Election is opportunity for tax education, says new Institute President

The general election campaign is an opportunity to improve public understanding of tax, and the Chartered Institute of Taxation (CIOT) will play a part in this, the Institute’s new President Charlotte Barbour will say today.
She will say this in her inaugural speech as CIOT President, as she thanks and takes over from Gary Ashford at the Institute’s annual general meeting this afternoon.

She will also:

  • Say the administration of the tax system deserves to be an election issue
  • Praise CIOT’s growth to the milestone of 20,000 members
  • Say the objective of tax digitalisation should be that taxpayers and agents choose the digital option, rather than being forced into it
  • Say that the onus to raise standards in the tax profession must apply to HMRC as well as tax professionals

You can read the speech in full here.

In addition to Charlotte Barbour becoming President, Nichola Ross Martin today becomes Deputy President and Paul Aplin Vice President of CIOT.

Charlotte will say the Institute will pursue its mission of advancing public education in taxation during the general election campaign by informing the political debate on tax:

“Tax is central to the political debate, but where we can add value is by informing that debate, bringing light, rather than heat, to the discussions…

“That’s why, as well as making our experts available to the media, we’re working on a series of ‘explainers’, to publish on our website, and share with journalists and the wider public, on the tax issues we think will be in the spotlight during the campaign.

“Not taking sides, but doing what we always do – informing the political debate, working for greater public understanding.”

Charlotte will also reference the letter sent by her on Monday to the tax spokespeople of the main political parties about improvements needed to the tax system:

“We all know that there are pressing issues around the administration of the tax system which also deserve to be treated as a priority. Issues that, unless addressed, will leave the tax system less efficient, harder to comply with and less effective in both raising revenue and supporting taxpayers.

“For example,

  • Better customer service so businesses get the guidance and prompt payments they need to operate effectively
  • Digitalisation genuinely focused on the needs of taxpayers
  • Meaningful simplification
  • An R&D tax credits system that supports genuine innovation – where the unacceptable attempts we’ve seen to abuse it are tackled without collateral damage to legitimate claims.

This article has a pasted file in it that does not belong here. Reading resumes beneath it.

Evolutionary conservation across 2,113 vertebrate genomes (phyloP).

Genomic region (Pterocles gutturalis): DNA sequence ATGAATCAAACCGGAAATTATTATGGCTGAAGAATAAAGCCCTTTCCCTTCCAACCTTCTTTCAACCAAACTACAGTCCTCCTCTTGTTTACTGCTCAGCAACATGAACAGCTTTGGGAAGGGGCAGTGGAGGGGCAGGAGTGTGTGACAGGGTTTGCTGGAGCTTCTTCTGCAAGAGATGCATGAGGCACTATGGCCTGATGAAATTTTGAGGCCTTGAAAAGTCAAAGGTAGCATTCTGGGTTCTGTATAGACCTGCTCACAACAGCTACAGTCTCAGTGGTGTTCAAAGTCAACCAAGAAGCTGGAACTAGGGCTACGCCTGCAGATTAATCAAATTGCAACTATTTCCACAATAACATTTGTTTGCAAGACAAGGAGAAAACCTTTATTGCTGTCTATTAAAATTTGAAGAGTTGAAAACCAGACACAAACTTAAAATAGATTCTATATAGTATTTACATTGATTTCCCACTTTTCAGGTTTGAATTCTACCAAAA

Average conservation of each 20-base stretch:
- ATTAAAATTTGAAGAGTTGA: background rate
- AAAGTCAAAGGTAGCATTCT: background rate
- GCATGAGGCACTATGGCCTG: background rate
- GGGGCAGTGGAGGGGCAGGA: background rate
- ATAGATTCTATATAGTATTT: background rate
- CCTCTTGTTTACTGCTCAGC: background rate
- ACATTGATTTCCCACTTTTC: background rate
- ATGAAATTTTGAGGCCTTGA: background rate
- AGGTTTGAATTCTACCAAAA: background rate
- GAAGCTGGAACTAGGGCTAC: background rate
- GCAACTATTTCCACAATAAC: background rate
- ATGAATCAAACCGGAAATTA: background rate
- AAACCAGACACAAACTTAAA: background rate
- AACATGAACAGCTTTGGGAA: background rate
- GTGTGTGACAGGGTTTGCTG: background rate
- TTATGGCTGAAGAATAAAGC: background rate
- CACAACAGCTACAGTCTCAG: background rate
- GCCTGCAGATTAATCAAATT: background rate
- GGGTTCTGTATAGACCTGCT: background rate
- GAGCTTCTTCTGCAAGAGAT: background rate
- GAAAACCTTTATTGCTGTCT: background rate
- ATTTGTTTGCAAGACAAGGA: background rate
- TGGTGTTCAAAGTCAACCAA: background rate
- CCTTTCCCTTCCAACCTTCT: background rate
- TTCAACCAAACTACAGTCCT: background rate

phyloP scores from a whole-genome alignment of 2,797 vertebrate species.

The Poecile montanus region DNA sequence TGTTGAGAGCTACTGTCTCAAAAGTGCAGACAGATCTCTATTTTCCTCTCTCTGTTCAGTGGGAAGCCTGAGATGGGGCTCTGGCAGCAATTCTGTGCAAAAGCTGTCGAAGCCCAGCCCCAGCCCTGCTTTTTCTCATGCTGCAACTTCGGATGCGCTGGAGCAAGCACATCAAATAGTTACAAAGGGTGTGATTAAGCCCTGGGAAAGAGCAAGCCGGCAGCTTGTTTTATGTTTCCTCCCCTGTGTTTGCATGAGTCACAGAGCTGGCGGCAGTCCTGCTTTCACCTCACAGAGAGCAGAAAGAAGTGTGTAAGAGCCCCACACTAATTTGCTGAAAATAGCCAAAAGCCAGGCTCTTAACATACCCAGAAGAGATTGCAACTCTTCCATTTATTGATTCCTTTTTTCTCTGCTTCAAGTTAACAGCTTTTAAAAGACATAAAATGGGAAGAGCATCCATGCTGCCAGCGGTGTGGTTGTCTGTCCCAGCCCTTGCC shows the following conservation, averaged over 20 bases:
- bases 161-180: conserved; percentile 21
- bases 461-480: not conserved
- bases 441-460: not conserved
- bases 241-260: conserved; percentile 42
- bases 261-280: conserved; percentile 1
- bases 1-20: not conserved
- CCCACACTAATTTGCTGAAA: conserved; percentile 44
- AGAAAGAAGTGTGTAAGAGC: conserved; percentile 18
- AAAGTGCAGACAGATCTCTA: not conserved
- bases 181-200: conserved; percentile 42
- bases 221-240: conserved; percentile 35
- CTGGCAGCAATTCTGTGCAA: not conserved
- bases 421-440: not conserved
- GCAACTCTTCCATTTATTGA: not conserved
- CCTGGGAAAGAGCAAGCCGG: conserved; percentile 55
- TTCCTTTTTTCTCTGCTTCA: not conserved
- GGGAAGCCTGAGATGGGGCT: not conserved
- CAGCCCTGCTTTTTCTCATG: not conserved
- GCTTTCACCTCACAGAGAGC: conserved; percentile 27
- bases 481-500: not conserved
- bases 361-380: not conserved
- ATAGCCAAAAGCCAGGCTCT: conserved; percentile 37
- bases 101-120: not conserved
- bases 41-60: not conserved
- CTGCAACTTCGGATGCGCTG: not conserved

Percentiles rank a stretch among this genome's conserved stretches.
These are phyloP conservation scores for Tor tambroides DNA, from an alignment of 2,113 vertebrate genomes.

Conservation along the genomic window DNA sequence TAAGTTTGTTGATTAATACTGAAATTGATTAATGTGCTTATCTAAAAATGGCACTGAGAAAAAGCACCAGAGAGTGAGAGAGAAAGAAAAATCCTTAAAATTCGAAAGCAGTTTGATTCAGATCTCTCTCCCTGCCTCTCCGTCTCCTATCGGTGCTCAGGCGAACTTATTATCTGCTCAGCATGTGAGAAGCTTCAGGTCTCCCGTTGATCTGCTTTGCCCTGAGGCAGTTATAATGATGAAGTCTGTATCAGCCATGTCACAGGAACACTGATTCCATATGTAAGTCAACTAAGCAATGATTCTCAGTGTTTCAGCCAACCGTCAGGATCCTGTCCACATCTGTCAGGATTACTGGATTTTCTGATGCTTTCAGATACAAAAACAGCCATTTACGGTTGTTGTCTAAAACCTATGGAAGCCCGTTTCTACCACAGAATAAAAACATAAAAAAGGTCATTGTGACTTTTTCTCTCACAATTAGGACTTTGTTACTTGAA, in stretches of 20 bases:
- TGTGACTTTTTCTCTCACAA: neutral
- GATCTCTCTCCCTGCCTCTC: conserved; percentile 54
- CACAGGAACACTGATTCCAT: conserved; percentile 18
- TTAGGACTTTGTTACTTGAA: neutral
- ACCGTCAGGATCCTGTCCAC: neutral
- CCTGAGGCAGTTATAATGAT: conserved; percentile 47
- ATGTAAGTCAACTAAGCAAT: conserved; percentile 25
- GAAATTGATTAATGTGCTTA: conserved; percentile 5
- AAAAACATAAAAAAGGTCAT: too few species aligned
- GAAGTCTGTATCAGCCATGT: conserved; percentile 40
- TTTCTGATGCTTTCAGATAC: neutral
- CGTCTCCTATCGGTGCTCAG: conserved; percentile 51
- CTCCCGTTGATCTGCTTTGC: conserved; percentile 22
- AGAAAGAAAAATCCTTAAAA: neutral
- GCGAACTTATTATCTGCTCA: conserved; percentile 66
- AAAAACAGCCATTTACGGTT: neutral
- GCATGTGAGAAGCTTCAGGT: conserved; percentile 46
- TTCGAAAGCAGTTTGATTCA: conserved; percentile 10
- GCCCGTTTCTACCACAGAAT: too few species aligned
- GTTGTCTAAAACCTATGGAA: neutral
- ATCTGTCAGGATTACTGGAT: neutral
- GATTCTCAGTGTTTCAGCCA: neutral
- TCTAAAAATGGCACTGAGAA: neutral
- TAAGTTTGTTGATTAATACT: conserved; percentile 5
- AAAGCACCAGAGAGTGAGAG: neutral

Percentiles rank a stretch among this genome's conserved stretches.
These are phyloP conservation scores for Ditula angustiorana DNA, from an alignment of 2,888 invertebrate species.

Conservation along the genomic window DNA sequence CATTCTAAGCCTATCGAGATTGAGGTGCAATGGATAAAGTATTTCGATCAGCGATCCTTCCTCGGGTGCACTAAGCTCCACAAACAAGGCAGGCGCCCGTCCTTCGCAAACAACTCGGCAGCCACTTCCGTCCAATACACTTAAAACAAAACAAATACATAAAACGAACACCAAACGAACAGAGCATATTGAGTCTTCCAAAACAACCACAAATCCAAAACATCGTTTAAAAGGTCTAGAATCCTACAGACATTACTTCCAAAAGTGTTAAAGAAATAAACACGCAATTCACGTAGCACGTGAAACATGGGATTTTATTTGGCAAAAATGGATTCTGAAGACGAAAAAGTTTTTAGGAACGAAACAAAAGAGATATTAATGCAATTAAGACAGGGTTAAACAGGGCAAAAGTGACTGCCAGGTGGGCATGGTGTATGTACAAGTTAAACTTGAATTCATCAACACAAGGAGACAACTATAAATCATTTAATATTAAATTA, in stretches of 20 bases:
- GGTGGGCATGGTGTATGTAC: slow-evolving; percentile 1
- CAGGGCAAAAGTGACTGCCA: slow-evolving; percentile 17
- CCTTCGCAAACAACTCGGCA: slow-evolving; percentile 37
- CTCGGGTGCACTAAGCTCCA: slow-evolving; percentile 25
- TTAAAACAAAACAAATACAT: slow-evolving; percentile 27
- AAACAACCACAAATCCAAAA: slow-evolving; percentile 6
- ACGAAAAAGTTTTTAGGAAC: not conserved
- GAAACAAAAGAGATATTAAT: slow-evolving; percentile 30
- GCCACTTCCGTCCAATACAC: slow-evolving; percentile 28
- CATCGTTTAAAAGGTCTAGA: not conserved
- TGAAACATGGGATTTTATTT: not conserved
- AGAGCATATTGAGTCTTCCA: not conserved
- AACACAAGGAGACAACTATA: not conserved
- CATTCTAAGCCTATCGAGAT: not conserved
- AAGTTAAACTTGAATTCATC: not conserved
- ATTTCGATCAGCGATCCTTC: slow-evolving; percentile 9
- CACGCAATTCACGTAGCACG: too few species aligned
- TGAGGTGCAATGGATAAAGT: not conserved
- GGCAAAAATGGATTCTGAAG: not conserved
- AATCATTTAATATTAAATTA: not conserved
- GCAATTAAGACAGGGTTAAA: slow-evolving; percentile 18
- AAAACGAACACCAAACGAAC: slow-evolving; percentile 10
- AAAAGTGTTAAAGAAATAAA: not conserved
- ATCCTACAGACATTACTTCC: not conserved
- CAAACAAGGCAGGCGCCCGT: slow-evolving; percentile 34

“The CIOT will be doing what we can to get these and other, similar issues heard.”

On CIOT’s growth, Charlotte will say:

“One of our challenges is to make sure the CIOT is in the best shape possible as it grows.  In my 35 years as a member, we have grown from around 7,000 members to… more than 20,000. A real landmark!”

On technology and artificial intelligence, Charlotte will say:

“Making Tax Digital seems to have been with us for a long time despite the fact that it is not yet actually in operation beyond VAT.  There remain concerns about the speed and nature of ‘going digital’. It’s a sensible aim. But the objective should be that taxpayers and agents choose the digital option, rather than being forced into it.”

“In this age of transformation we will need to come back to our training – to understand what we are working with in order to appreciate the tax consequences that arise, and to ensure that proper controls are in place. This is why our Diploma in Tax Technology is so important…

“I am firmly in the camp that sees AI and other digital tools as an opportunity – something that should add value and help advisers run efficient, profitable practices.  But we must beware the mantra that ‘the computer is always right’. Anyone who has been following the Horizon-Post Office scandal will know where that can lead.”

On standards and regulation, Charlotte will say:

“Professional bodies such as CIOT are the best route to maintaining standards in the profession. And that’s why, of the three options set out in the Raising Standards consultation, which closed this week, our preference is option one – that all tax advisers should be members of a recognised professional body… Compared to the alternatives – government regulation and a hybrid model – it would be less costly, more effective and easier to implement.

“Now standards, of course, cut both ways. The CIOT, under the leadership of my predecessors Gary Ashford and Susan Ball, has raised our concerns frequently, and forcefully, about poor – far too poor – service standards at HMRC.  Encouraged by us, two parliamentary committees have recognised this problem and called out HMRC for their failure to deliver improvements. We will continue to press for ways to resolve these problems on my watch.”